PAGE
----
Shop: Lots of antique and vintage shops to peruse

Home Green Home — This large and airy spot is located right on the Commons. All of the furniture and home goods inside are eco-friendly, such as reclaimed wood furniture, hemp shower curtains and green cleaning products. And although eco-friendly stores can veer toward the hippie, everything in Home Green Home is actually very modern and elegant.

Ithaca Antique Center — You never know what you’re going to find at this huge space on the outskirts of town, since the 75 booths are rented out by individual dealers. You could easily spend hours rummaging through jewelry, antique housewares and mid-century furniture.

Pastimes Antiques — This shop is great for digging with lots of bins and trays full of objects like old postcards, vintage brooches, beads and buttons that are fun to rummage through.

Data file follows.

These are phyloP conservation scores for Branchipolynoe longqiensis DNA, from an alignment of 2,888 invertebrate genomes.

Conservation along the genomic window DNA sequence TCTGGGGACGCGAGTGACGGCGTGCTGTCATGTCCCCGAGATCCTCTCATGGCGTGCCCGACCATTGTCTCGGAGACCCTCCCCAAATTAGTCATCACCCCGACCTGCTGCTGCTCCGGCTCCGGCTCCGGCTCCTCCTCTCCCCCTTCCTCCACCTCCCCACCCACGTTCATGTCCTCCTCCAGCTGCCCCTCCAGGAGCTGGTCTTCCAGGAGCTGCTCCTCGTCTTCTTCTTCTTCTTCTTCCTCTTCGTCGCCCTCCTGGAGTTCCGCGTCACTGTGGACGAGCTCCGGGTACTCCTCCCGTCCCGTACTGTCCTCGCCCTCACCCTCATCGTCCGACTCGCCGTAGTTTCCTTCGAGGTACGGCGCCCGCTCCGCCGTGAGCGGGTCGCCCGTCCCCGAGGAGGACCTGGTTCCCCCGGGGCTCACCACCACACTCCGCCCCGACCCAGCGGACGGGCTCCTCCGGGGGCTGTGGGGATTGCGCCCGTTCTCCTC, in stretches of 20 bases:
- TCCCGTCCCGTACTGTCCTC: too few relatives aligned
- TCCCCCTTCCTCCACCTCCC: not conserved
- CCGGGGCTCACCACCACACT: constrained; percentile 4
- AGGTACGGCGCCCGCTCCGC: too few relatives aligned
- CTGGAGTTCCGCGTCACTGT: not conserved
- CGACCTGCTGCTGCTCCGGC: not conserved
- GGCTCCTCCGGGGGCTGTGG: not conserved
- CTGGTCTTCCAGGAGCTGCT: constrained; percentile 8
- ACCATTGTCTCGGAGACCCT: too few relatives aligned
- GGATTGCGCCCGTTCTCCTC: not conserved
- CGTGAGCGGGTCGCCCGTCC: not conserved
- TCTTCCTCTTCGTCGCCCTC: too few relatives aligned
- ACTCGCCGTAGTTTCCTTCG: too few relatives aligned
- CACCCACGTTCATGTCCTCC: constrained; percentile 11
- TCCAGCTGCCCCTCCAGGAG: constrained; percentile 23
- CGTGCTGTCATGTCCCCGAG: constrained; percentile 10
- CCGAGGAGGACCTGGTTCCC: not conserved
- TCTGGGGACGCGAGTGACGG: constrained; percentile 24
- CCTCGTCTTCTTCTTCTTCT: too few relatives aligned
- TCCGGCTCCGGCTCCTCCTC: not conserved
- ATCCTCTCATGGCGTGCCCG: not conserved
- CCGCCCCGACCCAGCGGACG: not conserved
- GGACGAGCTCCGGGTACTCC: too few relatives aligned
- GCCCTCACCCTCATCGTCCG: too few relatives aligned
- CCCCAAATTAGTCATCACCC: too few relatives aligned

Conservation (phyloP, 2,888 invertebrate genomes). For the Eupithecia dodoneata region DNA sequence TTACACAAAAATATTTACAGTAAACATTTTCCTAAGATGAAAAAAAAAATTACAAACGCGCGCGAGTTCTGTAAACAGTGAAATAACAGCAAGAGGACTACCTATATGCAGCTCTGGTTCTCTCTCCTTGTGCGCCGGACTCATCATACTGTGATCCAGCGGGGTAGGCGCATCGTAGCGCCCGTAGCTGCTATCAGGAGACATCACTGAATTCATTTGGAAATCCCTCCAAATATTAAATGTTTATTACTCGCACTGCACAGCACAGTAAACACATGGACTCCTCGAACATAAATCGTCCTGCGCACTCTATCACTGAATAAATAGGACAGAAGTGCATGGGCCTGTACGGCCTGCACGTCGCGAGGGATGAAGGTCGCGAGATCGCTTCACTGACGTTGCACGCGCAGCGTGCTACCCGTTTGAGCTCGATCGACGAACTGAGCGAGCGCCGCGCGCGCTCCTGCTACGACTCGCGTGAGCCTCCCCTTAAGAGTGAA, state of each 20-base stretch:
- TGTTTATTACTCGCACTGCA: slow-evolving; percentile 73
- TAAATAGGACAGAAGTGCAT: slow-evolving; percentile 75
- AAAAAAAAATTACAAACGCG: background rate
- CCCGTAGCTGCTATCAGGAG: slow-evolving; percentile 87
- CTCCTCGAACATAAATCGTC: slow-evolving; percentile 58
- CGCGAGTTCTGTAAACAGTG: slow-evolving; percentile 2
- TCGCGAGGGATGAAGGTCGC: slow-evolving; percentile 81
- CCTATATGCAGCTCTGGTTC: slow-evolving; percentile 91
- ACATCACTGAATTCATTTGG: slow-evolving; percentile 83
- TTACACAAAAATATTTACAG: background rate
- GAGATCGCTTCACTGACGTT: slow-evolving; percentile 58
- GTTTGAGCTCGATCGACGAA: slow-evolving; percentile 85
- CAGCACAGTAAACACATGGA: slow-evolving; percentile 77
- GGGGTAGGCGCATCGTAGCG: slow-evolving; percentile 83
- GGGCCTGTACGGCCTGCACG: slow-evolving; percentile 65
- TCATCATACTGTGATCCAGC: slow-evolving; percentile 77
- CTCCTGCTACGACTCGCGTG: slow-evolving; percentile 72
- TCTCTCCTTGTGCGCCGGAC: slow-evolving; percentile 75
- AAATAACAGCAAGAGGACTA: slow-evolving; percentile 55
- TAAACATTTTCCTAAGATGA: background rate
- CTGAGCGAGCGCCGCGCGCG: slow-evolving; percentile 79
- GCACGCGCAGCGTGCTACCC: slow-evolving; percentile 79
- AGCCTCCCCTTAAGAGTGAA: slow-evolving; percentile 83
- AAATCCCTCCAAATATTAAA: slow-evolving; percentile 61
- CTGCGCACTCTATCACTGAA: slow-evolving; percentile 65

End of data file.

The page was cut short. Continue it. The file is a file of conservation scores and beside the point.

Homespun Boutique — No town is complete without a high-end yarn store, and Homespun is definitely that store here. There’s a small selection of nice fabrics and lots of high-quality yarns and knitting supplies.

Petrune — Definitely the best vintage store in Ithaca. I’m biased because I used to work there, but the selection is great, the prices are decent and they also carry cute pieces from new labels like Tulle.

Blue Bird Antiques — Find great larger furniture pieces and also kitchen goods, knick-knacks and wall art at really reasonable prices. There’s also some estate jewelry and vintage clothing worth perusing.